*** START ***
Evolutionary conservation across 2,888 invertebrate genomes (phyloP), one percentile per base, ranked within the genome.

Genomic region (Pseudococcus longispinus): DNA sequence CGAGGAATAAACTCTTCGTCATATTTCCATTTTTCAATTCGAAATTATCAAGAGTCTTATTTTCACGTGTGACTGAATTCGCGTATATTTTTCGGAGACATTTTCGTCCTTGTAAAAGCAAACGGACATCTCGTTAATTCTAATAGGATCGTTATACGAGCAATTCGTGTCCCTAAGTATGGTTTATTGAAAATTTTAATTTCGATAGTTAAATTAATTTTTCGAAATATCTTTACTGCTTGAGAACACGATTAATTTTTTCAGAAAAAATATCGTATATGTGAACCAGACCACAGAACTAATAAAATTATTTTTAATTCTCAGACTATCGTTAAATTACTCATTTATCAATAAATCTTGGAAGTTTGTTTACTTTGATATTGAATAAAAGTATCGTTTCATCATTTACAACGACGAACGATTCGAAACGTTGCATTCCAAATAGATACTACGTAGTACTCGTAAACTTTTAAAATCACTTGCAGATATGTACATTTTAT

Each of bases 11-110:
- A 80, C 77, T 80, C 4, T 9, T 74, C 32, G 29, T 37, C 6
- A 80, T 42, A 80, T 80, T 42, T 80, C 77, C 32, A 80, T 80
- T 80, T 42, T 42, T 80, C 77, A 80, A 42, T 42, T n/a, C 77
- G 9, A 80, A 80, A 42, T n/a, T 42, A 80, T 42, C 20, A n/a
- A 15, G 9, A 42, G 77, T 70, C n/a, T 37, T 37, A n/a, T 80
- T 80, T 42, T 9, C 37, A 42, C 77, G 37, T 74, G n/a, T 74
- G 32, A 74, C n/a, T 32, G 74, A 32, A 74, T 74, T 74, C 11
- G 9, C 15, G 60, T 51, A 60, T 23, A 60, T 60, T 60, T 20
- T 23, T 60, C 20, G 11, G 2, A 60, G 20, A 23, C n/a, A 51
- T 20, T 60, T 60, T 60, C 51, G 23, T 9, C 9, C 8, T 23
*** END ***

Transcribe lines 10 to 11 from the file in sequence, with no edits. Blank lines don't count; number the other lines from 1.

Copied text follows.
- G 32, A 74, C n/a, T 32, G 74, A 32, A 74, T 74, T 74, C 11
- G 9, C 15, G 60, T 51, A 60, T 23, A 60, T 60, T 60, T 20